Various screening tests may be employed during or after the process in order to check for sufficient density, as part of a process also of selecting suitable precursor compositions for use in the invention. In one embodiment, for a good indication of whether the metal oxide is sufficiently dense after sintering, once sintering has been completed, the sintered ceramic can be examined by one of ordinary skill in the art for a reasonable level of translucency. In this regard, if the sintered ceramic is essentially translucent, then the ceramic may be considered to be sufficiently dense as there is less opportunity for light to be scattered by the physical presence of pores distributed throughout the material. In another embodiment of the present invention, after sintering, it is possible to perform any suitable density test in order to assess overall density. One example of a technique for measuring density is through Archimedes' principle where the mass may be measured through an appropriate scale, and volume may be measured from the relative displacement of a liquid when the object is submerged. Any suitable liquid may be used for volume measurement including, but not limited to, water, methanol, and mercury. In this regard, the actual measured density of the nanocrystalline ceramic material may be compared to the theoretical crystalline density and calculated as a relative density percentage.
  • [0031]
    In another aspect of the present invention, a powder compaction step that is a common process step used in the preparation of sintered metal oxide ceramics is absent or, if present, used at a level less than would have been expected to be necessary based on knowledge in the art prior to the present invention. Following hydrothermal treatment, the result of drying the metal oxide suspension is typically powder compacted through grinding or other desired means. Subsequently after the step of compacting, the metal oxide intermediate is formed into any desired shape, and it is sintered. In some cases, in typical prior art arrangements, cold isostatic or uniaxial pressing also occurs before sintering at a range that is not limited to but ranging between approximately 1 MPa to approximately 1 GPa. However, in some embodiments of the present invention, following hydrothermal treatment, a step of powder compacting is removed from the overall process, bypassing the complexities that result from powder compaction. In other embodiments, following hydrothermal treatment, the metal oxide suspension may be washed and then dried, as described above, to recover a metal oxide intermediate that is ready for formation into a metal oxide green body and subsequent sintering into a nanocrystalline ceramic. In this respect, once the metal oxide intermediate is ready for sintering, it is called a green body. Suitable washing fluids include, but are not limited to, water, ethanol, or any other suitable non-caustic fluid. In further embodiments, following hydrothermal treatment, the metal oxide suspension is directly dried to recover a metal oxide green body and subsequently sintered into a nanocrystalline ceramic.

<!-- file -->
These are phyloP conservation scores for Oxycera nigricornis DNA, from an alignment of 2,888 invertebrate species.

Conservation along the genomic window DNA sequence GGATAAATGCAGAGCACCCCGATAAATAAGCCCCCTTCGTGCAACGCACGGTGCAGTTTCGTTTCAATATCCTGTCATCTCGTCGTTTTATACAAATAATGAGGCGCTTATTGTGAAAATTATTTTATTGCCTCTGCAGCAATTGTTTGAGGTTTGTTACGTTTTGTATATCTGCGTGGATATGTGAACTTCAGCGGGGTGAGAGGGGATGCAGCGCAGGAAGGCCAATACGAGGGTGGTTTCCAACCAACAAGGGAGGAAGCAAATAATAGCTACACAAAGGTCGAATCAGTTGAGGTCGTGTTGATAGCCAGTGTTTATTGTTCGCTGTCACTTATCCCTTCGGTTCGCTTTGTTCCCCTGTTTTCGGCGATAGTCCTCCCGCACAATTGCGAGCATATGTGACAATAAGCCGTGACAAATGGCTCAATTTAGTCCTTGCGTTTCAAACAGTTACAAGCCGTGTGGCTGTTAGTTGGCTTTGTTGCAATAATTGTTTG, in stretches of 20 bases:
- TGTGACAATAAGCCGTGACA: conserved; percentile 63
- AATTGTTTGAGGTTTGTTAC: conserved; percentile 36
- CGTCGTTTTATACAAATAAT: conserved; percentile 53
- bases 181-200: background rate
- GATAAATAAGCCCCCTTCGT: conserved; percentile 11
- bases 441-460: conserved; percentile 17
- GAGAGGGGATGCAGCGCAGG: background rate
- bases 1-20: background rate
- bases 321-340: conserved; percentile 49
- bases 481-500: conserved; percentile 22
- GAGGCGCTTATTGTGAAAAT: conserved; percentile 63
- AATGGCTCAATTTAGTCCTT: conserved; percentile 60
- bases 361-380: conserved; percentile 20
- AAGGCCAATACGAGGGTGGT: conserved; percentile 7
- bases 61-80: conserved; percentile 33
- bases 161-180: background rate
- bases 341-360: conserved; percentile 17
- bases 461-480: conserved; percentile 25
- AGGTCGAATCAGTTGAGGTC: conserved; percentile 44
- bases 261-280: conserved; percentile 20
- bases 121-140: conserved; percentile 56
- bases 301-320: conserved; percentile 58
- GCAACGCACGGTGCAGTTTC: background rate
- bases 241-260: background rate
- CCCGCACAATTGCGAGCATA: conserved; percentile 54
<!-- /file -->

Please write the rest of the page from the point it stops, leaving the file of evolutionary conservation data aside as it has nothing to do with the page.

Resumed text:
• [0032]
    As discussed previously, the formation of undesirable inhomogeneities through common process steps in ceramic development typically lead to difficulties in densification and grain growth during sintering at low temperatures. In another aspect of the present invention, it is possible to mostly avoid the formation of inhomogeneities through largely eliminating steps of compacting or forming, allowing for full densification and limited grain growth to occur at low temperatures. In one embodiment, the temperature used for sintering nanocrystalline ceramic oxides may be less than or approximately 1400° C. In another embodiment, the temperature used for sintering nanocrystalline ceramic oxides may be less than or approximately 1300° C. In a further embodiment, the temperature used for sintering nanocrystalline ceramic oxides may be less than or approximately 1200° C. In yet another embodiment, the temperature used for sintering nanocrystalline ceramic oxides may be less than or approximately 1100° C. In a further embodiment, the sintering temperature used may be less than or approximately 1000° C. Indeed, in different embodiments, the sintering temperature used may be less than or approximately 900° C. It may be noted that the maximum temperature of standard furnaces typically ranges up to 1200° C. In practice, furnaces that require temperatures in excess of 1200° C., especially for sintering, can still be used although they tend to be complex in operation and quite expensive. Low temperature sintering, as presented herein, generally allows for easier handling and greater flexibility in use.